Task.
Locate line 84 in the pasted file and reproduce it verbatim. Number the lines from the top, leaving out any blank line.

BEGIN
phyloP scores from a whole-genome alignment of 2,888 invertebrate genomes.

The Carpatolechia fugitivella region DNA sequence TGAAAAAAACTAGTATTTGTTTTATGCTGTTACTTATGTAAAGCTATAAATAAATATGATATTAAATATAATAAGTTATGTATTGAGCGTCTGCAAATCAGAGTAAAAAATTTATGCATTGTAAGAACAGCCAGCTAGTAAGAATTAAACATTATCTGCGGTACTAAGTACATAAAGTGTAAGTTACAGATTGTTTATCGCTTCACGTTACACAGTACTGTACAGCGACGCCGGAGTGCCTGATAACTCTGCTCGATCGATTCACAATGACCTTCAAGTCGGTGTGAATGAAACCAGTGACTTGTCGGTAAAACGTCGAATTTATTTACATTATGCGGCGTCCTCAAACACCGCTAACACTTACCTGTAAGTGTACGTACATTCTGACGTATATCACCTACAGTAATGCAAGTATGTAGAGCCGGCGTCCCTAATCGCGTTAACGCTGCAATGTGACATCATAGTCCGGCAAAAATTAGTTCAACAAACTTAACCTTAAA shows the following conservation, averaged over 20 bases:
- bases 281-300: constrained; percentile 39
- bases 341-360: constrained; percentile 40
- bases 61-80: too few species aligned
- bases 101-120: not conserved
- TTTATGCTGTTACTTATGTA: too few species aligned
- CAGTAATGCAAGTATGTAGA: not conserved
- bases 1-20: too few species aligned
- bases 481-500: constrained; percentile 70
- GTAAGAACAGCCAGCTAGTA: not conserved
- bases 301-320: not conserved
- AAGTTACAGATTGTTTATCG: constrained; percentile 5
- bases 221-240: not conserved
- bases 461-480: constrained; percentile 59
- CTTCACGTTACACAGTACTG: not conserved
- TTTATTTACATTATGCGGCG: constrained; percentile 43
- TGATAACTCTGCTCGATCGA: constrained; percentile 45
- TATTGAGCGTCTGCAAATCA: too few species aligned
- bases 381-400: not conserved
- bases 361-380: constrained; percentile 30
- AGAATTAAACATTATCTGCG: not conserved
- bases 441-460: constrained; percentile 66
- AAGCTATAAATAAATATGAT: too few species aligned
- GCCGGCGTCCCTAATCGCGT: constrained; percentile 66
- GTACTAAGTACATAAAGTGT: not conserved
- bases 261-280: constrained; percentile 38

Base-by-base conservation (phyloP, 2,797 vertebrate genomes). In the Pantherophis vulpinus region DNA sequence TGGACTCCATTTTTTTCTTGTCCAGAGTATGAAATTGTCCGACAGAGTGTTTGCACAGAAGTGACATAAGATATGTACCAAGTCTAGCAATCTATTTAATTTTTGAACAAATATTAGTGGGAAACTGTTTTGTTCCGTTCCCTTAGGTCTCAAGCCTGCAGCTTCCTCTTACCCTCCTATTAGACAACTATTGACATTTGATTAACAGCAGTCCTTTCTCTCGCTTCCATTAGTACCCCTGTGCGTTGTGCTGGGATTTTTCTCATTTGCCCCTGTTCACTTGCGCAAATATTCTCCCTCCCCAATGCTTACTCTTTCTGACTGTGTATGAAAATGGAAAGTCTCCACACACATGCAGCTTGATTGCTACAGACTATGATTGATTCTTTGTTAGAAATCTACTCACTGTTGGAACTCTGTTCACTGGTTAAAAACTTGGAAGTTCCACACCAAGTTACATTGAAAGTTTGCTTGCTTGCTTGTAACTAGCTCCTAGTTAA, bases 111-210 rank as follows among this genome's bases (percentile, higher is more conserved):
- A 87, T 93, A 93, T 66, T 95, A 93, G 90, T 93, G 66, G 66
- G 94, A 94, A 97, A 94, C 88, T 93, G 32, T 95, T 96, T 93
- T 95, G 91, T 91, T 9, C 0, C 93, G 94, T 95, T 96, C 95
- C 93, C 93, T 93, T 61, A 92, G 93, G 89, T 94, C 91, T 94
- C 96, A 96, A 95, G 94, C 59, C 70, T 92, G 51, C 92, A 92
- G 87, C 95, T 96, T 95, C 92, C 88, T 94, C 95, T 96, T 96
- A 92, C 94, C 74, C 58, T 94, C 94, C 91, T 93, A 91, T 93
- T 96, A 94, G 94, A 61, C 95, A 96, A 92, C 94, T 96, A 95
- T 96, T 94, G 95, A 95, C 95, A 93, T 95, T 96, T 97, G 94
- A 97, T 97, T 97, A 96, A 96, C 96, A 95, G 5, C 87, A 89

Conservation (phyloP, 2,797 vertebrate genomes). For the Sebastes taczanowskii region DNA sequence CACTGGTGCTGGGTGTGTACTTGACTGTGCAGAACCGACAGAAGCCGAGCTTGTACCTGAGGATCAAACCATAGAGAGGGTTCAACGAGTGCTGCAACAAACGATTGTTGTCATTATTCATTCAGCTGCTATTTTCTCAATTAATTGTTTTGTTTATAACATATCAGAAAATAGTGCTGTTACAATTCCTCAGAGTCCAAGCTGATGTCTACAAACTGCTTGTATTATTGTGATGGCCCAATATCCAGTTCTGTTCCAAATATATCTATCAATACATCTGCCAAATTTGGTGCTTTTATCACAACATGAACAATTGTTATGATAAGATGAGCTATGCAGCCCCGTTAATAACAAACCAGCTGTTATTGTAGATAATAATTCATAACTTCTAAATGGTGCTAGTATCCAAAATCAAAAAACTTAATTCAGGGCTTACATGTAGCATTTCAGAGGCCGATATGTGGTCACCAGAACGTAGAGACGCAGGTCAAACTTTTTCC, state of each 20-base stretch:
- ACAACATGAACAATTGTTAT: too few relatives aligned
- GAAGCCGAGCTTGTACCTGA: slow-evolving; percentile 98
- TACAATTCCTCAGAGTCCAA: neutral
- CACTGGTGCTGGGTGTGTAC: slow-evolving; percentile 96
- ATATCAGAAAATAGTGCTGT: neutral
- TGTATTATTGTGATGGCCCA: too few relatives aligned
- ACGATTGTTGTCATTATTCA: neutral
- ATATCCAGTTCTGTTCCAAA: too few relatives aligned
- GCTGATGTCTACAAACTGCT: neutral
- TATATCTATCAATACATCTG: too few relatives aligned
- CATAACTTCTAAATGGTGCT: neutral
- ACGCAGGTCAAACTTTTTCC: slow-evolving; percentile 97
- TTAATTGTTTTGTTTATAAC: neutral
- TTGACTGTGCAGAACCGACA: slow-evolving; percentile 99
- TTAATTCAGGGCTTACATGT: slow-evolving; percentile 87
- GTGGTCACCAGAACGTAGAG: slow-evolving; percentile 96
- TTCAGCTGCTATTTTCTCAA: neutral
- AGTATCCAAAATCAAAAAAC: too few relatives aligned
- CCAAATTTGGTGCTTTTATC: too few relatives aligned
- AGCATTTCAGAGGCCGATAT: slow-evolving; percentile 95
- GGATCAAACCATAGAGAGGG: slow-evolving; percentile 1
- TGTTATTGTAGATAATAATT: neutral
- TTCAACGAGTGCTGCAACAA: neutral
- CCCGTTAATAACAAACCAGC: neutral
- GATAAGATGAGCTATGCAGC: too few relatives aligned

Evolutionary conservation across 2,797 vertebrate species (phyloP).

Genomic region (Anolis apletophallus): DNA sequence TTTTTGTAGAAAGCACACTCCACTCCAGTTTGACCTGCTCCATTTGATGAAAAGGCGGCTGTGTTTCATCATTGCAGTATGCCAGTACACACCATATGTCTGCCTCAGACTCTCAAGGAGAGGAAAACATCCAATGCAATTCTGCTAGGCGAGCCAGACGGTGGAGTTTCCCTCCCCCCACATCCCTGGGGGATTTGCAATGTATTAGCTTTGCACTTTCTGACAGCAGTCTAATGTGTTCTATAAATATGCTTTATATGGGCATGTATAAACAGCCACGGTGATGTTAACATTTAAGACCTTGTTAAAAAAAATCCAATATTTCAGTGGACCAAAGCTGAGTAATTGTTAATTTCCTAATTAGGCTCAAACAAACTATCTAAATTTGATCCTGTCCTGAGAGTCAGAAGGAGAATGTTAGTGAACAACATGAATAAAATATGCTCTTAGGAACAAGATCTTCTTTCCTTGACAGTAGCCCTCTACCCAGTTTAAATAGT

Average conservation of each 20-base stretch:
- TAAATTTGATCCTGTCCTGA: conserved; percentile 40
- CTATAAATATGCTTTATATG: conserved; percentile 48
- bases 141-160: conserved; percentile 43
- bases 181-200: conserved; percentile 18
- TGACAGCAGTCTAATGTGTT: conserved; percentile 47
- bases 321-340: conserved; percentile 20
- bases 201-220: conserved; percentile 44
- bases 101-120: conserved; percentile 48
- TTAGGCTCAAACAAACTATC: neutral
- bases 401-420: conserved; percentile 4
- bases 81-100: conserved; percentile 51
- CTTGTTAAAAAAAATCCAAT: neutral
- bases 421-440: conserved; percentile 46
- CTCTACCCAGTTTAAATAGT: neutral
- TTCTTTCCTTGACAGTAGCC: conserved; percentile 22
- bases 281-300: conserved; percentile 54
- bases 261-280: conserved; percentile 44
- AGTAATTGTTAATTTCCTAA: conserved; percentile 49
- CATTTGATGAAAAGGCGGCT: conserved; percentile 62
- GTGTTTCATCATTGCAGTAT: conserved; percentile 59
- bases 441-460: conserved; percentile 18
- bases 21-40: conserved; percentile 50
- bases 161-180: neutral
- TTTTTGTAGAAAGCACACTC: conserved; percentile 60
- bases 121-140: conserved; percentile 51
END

- bases 261-280: conserved; percentile 44